• Unresolved Sexual Tension: Cody for half the male cast. And Jeff for Cody, which eventually becomes apparent to Cody, and Cody flees as a result.
  • Unusual Euphemism: After Nate swiftly thinks on his feet and comes up with a lie to cover for Cody with Jake (yet another Not What It Looks Like situation), Cody says he owes him one. The snow leopard's response? "So...with those big, strong arms...how are you at...polishing?" Which turns out to mean polishing Nate's snowboard.
  • Urban Legend Love Life: Jake and Zach each for their promiscuity, but in Jake's case it's actually completely true.
  • Violent Glaswegian: In earlier public drafts of i.s.o., there was no Thor, and in his place was a Jerkass dragon groundskeeper with a Scottish accent named Duncan. This character being able to breathe fire was the original premise of how Thor accidentally started a fire in his Back Story. But Duncan's role was completely replaced with Thor because Duncan's personality and occupation too closely resembled Groundskeeper Willy. Thor, a bison, can't breathe fire, so his fire backstory is more of a conventional accident. Still, Duncan was hot enough to get some Fanart for a little while.
  • Visual Pun/Stock Visual Metaphors: The author's artistic style is replete with these. Most occur within Cody's Imagine Spot, but just as many are unusual panel layouts, commentary on the dialogue (slice-of-life shots from Todd and Cody's past are depicted on slices of bread), or ways to liven up the boring square panel comic-book style. To list all of them would be almost as long as this page—and many, many of them are a Crowning Moment of Funny or Crowning Moment Of Awesome. The ShoutOuts to Naked Gun in the PG-13 sex scene between Jeff and Cody are particularly hilarious. One of the most striking examples would be the series of images from Cody's lying telephone call to his parents, since each is interlocked with or leads into the next: parachuting out of a plane ("taking the plunge") which lands him in the middle of a spider web ("caught in a web of lies") which then appears inside a maze he has to find his way out of, a maze he is then seen digging out of until finally he is underwater ("in over his head").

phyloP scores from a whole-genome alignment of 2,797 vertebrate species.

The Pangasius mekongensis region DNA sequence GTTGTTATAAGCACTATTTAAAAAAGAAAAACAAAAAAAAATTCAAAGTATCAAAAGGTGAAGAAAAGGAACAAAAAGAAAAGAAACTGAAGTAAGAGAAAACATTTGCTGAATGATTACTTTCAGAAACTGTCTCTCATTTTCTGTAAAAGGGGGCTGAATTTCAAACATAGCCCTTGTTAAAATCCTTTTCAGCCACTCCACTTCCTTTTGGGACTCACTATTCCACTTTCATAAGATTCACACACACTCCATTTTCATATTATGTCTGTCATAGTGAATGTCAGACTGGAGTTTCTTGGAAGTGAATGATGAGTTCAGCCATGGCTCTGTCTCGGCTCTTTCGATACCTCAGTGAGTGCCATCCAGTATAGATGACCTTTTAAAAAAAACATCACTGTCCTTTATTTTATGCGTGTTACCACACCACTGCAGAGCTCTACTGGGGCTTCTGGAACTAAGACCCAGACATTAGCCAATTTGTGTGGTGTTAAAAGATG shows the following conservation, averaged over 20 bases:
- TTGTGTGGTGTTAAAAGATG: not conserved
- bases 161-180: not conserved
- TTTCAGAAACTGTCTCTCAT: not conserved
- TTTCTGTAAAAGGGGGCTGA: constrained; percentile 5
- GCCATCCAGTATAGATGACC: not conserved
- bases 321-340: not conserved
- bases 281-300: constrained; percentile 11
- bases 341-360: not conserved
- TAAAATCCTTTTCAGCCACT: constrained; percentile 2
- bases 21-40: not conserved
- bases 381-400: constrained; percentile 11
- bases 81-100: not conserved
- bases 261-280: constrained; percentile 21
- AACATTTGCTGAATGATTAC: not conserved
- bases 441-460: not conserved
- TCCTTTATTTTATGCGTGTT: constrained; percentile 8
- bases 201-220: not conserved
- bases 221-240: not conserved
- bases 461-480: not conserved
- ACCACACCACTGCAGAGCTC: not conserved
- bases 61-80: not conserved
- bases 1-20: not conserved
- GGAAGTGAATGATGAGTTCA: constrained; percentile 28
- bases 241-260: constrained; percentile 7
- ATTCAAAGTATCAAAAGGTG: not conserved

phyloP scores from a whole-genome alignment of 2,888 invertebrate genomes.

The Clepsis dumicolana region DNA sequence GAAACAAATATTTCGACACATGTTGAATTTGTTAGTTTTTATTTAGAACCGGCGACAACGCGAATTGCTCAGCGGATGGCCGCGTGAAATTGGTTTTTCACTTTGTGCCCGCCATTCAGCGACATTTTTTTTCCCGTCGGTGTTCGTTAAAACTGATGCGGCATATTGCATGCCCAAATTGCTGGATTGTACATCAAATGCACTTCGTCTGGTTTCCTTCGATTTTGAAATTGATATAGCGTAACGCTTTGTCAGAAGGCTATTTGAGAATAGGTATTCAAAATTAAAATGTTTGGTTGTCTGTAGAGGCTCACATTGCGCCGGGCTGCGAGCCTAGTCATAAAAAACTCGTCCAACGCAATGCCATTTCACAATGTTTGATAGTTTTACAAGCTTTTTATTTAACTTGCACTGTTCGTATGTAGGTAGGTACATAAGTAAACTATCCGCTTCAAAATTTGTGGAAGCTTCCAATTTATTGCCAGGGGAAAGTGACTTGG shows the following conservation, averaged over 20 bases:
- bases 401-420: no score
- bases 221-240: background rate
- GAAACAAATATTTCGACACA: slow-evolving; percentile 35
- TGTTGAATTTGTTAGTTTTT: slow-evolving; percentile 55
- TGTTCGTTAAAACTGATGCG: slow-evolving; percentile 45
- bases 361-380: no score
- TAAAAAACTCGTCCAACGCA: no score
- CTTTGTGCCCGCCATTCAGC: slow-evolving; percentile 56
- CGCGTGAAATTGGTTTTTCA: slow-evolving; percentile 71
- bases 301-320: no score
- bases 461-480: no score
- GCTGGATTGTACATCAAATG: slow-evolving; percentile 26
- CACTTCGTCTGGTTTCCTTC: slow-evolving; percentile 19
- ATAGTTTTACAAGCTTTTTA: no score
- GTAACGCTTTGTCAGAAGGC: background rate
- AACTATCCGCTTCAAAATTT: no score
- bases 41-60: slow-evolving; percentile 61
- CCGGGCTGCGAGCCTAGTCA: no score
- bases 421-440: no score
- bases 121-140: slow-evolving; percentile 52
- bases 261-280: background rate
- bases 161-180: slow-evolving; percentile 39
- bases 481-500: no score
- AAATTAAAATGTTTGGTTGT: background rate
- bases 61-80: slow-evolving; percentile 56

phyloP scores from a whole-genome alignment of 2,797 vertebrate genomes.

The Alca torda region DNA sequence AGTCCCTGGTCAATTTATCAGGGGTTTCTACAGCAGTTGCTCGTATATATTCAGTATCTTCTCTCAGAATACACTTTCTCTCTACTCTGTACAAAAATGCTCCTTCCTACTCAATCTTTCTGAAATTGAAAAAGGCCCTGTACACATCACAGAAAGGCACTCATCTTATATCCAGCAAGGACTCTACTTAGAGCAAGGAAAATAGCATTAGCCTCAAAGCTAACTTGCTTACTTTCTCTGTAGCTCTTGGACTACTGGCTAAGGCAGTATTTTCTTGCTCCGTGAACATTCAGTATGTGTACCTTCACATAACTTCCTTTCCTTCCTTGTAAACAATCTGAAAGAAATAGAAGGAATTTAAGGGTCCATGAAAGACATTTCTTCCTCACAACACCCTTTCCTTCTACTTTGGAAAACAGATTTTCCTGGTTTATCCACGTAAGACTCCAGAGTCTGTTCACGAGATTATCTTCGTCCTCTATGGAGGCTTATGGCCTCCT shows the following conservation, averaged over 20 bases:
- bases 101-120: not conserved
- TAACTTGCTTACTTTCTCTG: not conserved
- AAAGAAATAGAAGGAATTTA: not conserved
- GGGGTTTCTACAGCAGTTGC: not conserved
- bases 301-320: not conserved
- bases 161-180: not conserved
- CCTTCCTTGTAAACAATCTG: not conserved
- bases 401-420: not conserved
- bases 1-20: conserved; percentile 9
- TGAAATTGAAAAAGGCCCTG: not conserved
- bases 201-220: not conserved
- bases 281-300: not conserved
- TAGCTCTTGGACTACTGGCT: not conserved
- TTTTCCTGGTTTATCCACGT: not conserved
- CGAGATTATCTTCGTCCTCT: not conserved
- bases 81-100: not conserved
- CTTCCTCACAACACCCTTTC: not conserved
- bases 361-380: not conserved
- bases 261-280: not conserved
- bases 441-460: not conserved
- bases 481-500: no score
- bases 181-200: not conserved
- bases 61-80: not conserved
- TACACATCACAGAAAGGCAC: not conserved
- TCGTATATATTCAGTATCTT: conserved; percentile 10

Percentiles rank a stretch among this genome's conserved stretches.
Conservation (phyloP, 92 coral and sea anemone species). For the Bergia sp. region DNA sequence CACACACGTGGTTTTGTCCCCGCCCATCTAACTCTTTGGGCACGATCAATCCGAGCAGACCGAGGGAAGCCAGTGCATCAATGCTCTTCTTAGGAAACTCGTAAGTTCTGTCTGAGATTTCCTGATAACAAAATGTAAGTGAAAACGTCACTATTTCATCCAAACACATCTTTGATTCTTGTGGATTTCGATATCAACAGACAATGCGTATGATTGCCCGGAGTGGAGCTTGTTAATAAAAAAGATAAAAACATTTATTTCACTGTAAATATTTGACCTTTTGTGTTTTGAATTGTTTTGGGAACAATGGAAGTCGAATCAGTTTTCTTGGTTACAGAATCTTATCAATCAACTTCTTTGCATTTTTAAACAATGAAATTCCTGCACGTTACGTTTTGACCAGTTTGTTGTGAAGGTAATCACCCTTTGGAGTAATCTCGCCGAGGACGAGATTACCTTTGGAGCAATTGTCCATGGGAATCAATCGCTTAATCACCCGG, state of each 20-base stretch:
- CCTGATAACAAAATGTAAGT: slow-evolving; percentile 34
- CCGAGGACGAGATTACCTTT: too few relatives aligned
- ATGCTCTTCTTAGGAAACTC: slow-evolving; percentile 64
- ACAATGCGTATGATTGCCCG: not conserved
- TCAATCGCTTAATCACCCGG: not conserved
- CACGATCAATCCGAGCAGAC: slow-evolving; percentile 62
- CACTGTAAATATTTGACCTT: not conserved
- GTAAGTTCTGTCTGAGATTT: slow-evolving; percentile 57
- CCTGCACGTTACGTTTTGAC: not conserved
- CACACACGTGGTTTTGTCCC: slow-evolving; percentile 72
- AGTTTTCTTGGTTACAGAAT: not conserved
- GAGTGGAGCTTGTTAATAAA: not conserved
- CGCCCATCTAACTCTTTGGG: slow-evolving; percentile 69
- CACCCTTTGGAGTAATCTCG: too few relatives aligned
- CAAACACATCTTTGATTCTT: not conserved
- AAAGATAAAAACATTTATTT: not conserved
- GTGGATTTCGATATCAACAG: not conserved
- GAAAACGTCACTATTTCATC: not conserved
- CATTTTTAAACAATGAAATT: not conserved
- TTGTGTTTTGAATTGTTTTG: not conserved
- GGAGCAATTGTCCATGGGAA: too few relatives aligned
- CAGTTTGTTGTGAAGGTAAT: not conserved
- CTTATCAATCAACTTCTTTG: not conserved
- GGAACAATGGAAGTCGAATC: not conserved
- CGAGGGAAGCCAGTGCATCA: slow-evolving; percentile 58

• The Voiceless: Boris, because as a Big Eater, he always has food in his mouth. He remains this way until we finally see him speak in issue eight.
  • Walking Shirtless Scene:
    • Jake never wears a shirt.
    • Tyrone never wears a shirt but he does wear a bartender's apron. Somewhat justifiable in that Tyrone is a bat with bat wings, which would make any conventional shirt impractical.